verdant (plantae) wrote in seattle_arts,
verdant
plantae
seattle_arts

Seattle New Music Ensemble: St. Ignatius Chapel, Seattle University, May 15th

Text copied directly from e-mail, sorry about formatting errors. :)



For Immediate Release

Seattle New Music Ensemble
with special guest Maria Sampen, violin

"Quartet for the End of Time" by Olivier Messiaen
"The Blood Concerti" by Forrest Pierce (three concerti written for SNME
featuring, cello, violin, flute, and marimba)

Saturday, May 15th 2004 7:30 PM
St. Ignatius Chapel
Seattle University Campus
10th and Madison
Seattle

Free will donation at the door (recommended at $15 by the university) and
general admission once admitted.

Contact Information:
Brad Hawkins 206.417.5000 or hawkins@icehouse.net



SNME are:
Leslie Laibman, Flute
Jesse Canterbury, Clarinet
David Reeves, Percussion
Melissa Plagemann, Piano
Steve Creswell, Violin
Brad Hawkins, Cello

The Center for Campus Ministries at Seattle University presents the third in
its series of special concerts with the appearance of The Seattle New Music
Ensemble, Saturday, May 15th at 7:30 PM at St. Ignatius Chapel.

Included on the program is the Seattle Premiere of Forrest Pierce's "Blood
Concerti", three concerti for Cello, Violin, and Flute and Marimba together,
written in Fall 2003 and based upon poems by Rilke. These hyper-tonal
concerti pit the performers in quick interchange reminiscent of Greek
theater and contain wonderful heterophony. Enjoy.

Olivier Messiaen's most famous, captivating, and successful piece, "Quartet
for the End of Time" can be summed up below. The piece was written early in
WWII in a Nazi POW camp while the young French conscript was interned there.
It makes this author wonder what great works of art might be gestating in
camp X-Ray. Suffice it to say, this great artistic testament speaks not only
to the Biblical text on which it is based but to the horrors of war and of a
world turned upside down.

More reading on "Quartet for the End of Time"
Exerpted from Program notes by Elaine Chew

According to the composer, the Quartet was intended not to be a commentary
on the Apocalypse, nor to refer to his own captivity, but to be a kind of
musical extension of the Biblical account, and of the concept of the end of
Time as the end of past and future and the beginning of eternity. For
Messiaen there was also a musical sense to the angel's announcement. His
development of a varied and flexible rhythmic system, based in part on
ancient Hindu rhythms, came to fruition in the Quartet, where more or less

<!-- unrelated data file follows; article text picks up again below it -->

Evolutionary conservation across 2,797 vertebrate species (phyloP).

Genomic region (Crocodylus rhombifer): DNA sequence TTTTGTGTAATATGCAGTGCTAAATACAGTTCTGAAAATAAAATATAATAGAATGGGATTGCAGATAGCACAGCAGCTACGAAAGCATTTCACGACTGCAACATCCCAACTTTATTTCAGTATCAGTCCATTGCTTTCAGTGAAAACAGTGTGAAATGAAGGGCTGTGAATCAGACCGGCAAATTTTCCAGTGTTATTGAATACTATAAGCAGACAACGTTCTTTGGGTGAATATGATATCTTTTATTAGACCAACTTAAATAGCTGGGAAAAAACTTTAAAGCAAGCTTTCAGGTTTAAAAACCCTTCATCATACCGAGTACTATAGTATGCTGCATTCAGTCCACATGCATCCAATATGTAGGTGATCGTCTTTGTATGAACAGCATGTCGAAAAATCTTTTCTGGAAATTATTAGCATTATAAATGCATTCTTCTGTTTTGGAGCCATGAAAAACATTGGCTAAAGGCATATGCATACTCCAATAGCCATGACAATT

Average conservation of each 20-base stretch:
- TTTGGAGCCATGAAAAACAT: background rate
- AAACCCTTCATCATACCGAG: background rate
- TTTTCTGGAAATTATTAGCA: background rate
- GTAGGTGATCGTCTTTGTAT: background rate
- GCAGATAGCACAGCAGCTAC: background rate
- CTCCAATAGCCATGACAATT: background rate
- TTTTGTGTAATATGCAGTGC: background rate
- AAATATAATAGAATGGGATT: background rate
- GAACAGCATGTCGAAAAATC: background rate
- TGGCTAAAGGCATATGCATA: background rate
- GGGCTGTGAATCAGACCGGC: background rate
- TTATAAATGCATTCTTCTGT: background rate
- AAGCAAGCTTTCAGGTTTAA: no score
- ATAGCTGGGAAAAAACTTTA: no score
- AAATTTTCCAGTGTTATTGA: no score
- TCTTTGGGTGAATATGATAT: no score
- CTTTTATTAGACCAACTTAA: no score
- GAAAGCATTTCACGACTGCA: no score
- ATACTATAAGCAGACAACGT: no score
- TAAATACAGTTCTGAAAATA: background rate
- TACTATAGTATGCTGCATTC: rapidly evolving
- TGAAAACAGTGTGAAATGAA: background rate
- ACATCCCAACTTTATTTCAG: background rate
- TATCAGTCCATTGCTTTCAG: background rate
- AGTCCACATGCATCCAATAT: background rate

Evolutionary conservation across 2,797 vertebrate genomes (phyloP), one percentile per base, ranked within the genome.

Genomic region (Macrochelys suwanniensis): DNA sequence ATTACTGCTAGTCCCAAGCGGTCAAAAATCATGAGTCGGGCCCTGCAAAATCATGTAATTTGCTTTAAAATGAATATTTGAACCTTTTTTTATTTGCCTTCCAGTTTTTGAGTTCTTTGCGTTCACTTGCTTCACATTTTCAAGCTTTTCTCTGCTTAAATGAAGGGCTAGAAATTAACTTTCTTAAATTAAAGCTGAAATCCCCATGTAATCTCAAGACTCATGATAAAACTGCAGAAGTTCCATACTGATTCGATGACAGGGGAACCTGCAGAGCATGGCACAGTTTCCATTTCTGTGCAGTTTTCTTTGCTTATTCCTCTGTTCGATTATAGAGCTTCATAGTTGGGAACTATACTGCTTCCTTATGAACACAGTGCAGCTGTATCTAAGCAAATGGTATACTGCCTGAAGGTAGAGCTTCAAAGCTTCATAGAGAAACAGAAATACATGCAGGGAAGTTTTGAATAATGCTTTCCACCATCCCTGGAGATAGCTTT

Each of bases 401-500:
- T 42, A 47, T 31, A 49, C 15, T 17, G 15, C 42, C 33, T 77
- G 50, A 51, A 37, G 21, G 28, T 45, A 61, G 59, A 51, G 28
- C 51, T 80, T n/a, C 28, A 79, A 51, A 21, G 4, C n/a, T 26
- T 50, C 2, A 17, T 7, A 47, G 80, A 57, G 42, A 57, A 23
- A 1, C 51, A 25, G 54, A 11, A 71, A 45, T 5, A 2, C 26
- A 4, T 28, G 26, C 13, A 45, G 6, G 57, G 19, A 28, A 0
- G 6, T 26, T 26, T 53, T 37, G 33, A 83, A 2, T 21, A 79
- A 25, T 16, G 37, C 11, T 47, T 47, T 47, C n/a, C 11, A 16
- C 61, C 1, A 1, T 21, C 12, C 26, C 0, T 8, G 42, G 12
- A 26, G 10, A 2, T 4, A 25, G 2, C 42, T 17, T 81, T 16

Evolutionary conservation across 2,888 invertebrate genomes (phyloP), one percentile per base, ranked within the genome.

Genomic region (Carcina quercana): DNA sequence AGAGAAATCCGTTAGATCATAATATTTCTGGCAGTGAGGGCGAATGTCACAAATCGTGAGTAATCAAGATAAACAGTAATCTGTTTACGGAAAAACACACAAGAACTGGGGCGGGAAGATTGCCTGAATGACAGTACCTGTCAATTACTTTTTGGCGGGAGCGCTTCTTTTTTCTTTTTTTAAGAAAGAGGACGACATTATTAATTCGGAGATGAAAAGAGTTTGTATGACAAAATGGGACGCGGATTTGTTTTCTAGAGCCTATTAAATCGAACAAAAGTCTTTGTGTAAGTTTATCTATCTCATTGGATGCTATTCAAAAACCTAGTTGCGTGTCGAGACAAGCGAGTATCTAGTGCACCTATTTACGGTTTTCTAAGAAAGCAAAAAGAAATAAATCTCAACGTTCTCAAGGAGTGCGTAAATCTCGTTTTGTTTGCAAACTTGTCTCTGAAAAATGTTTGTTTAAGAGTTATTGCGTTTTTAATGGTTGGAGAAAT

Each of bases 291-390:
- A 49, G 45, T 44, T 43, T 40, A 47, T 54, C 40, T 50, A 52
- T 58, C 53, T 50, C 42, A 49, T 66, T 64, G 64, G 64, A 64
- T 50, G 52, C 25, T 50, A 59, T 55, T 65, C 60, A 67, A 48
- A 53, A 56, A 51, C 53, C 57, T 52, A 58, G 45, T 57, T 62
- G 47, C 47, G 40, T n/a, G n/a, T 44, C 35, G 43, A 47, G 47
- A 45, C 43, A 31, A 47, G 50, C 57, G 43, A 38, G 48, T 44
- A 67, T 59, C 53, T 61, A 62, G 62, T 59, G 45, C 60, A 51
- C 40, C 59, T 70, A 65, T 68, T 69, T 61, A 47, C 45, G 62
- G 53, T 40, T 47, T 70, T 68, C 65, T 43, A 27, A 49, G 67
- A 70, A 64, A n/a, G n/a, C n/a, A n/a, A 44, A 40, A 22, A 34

literally Messiaen put an end to the equally measured "time" of western
classical music.

The architecture of the Quartet is both musical and mystical. There are
eight movements because God rested on the seventh day after creation, a day
which extended into the eighth day of timeless eternity. There are intricate
thematic relationships, as for example between movements two and seven, both
of which are about the angel; and stylistic and theological relationships,
as between movements five and eight.

In a preface to the score, Messiaen commented on each of the movements:

1.

Liturgy of crystal. Between three and four o'clock in the morning,
the awakening of the birds: a blackbird or a solo nightingale
improvises, surrounded by efflorescent sound, by a halo of trills
lost high in the trees...

2.

Vocalise, for the Angel who announces the end of Time. The first
and third parts (very short) evoke the power of this mighty angel,
a rainbow upon his head and clothed with a cloud, who sets one
foot on the sea and one foot on the earth. In the middle section
are the impalpable harmonies of heaven. In the piano, sweet
cascades of blue-orange chords, enclosing in their distant chimes
the almost plainchant song of the violin and violoncello.

3.

Abyss of the birds. Clarinet alone. The abyss is Time with its
sadness, its weariness. The birds are the opposite to Time; they
are our desire for light, for stars, for rainbows, and for
jubilant songs.

4.

Interlude. Scherzo, of a more individual character than the other
movements, but linked to them nevertheless by certain melodic
recollections.

5.

Praise to the Eternity of Jesus. Jesus is considered here as the
Word. A broad phrase, infinitely slow, on the violoncello,
magnifies with love and reverence the eternity of the Word,
powerful and gentle, ... "In the beginning was the Word, and Word
was with God, and the Word was God."

6.

Dance of fury, for the seven trumpets. Rhythmically, the most
characteristic piece in the series. The four instruments in unison
take on the aspect of gongs and trumpets (the first six trumpets
of the Apocalypse were followed by various catastrophes, the
trumpet of the seventh angel announced the consummation of the
mystery of God). Use of added [rhythmic] values, rhythms augmented
or diminished... Music of stone, of formidable, sonorous granite...

7.

A mingling of rainbows for the Angel who announces the end of
Time. Certain passages from the second movement recur here. The
powerful angel appears, above all the rainbow that covers him...
In my dreams I hear and see a catalogue of chords and melodies,
familiar colours and forms... The swords of fire, these
outpourings of blue-orange lava, these turbulent stars...

8.

Praise to the Immortality of Jesus. Expansive solo violin,
counterpart to the violoncello solo of the fifth movement. Why
this second encomium? It addresses more specifically the second
aspect of Jesus, Jesus the Man, the Word made flesh... Its slow
ascent toward the most extreme point of tension is the ascension
of man toward his God, of the child of God toward his Father, of
the being made divine toward Paradise.
Subscribe
  • Post a new comment

    Error

    default userpic
  • 0 comments